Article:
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Remembrance Dog Tags – Fallen Canadians in the Korean War


To increase youth awareness of Canadians who served in the Korean War and died in service.


Youth will:

  • better understand the contributions of Canadians who died in military service during the Korean War and whose names are found in the Canadian Virtual War Memorial;
  • learn more about military identity discs, known as ‘dog tags’; and
  • develop an awareness of the importance of remembering the sacrifices and achievements of Canadians who gave their lives in military service over the years.

Target Audience

This activity is for ages 12 to 18.

Sequence of Activities and Anticipated Time Frame: [75 minutes]

(This activity can be modified to fit available class time.)

  • Introductory Class Discussion [15 minutes]
  • Research and Preparation [15 minutes]
  • Presentations [30 minutes]
  • Wrap-up Class Discussion [15 minutes]

Class Materials

Introductory Class Discussion [10 minutes]

This dog tag activity is designed to help youth “put a face on remembrance.” Canada’s efforts to protect world peace have come at a high cost. Over the years, more than 118,000 Canadians have died in military service.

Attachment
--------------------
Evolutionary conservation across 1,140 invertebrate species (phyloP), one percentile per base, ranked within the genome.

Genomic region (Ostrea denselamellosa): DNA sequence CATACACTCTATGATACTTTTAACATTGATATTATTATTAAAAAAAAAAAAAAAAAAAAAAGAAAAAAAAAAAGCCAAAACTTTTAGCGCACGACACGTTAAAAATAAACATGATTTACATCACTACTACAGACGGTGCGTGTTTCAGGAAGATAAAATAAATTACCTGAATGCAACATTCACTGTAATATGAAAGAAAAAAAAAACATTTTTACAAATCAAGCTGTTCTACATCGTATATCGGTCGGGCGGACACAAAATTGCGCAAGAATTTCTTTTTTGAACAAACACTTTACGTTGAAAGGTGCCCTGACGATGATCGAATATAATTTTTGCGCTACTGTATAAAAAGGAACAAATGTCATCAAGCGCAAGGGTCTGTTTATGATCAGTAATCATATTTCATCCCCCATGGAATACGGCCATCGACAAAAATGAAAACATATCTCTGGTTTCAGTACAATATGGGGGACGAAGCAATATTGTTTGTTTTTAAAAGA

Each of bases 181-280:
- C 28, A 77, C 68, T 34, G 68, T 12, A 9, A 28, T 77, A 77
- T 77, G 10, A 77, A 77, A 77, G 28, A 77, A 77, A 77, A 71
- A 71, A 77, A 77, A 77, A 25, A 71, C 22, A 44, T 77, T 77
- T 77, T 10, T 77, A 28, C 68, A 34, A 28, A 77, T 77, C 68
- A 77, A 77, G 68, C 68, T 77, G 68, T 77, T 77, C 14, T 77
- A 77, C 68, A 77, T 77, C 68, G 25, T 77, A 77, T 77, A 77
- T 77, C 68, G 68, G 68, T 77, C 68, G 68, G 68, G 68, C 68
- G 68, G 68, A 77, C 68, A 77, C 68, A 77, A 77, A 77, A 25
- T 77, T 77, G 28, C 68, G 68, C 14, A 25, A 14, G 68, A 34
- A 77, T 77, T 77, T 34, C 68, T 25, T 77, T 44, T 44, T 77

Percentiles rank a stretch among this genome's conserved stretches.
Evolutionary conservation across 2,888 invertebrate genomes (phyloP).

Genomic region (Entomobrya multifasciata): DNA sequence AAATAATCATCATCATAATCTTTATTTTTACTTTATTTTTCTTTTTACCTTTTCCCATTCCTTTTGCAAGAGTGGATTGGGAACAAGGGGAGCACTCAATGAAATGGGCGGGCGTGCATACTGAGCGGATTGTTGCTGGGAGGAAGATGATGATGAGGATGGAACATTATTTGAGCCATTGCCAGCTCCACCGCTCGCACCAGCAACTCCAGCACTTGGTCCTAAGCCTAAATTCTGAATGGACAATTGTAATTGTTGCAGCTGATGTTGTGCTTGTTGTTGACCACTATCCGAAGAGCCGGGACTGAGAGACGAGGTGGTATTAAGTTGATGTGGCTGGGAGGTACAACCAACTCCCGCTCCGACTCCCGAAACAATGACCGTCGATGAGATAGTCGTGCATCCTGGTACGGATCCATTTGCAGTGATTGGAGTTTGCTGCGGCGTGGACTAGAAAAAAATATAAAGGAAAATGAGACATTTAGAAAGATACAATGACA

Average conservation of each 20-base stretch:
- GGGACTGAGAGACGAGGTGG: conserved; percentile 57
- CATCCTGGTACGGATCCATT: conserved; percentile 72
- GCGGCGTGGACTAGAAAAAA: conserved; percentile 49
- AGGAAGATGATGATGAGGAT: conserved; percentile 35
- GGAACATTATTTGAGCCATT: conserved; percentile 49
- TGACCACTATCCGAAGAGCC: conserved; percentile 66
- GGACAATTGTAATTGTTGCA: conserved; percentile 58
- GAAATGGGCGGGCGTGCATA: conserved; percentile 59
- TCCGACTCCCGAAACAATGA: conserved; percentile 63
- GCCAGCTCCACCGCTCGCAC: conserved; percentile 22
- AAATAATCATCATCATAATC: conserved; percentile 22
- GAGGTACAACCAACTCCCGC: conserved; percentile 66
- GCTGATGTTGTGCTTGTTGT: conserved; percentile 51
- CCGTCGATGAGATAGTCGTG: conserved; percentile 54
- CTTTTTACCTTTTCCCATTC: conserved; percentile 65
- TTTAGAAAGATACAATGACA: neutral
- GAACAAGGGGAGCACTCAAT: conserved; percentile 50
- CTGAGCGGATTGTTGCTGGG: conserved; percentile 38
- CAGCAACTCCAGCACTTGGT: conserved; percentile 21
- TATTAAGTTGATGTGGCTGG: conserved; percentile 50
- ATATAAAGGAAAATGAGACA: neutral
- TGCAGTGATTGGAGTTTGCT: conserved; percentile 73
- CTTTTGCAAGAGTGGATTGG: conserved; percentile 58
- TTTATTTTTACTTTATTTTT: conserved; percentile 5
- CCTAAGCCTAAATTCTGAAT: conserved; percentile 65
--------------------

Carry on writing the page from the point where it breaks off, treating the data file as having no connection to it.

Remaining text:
Canadian participation in the Korean War, from 1950 to 1953, marked a new stage in Canada’s proud military history. It was the beginning of Canadian troops being deployed around the world in truce teams, peace commissions and emergency forces. More than 26,000 Canadians joined the United Nations mission in Korea, working to restore peace and stability to the area. Sadly, 516 brave Canadians made the ultimate sacrifice. By remembering those who died in service, we recognize the tradition of freedom they fought to preserve and we ensure their sacrifice is never forgotten.

This learning activity highlights 190 of the 516 Canadians who lost their lives in service during the Korean War. These individuals were chosen because their commemorative page included a personal photo at the time of the research. Taking a few moments to think about these individuals is a way to remember all those who served.

Ask youth what they know about the Korean War. You may want to invite them to read the Canada Remember the Korean War historical sheet as an introduction to this lesson.

What is a military dog tag?

Ask youth if they know what a military “dog tag” is. Have they ever seen one?

A dog tag is a piece of formal identification for military personnel. It must be worn when soldiers are on duty. The name “dog tag” comes from the similarity to real tags used to identify dogs. It was officially called an “identity disc” or I disc. The tag bears important information on the individual, such as the name, rank, service number, blood type and religion (to call the appropriate clergy person in case of emergency).

Identification tags have been worn by Canadian troops since the First World War. The Canadian tags are now designed to be broken in two pieces in the event of death; one piece remains with the deceased and the other piece is sent to the Department of National Defence.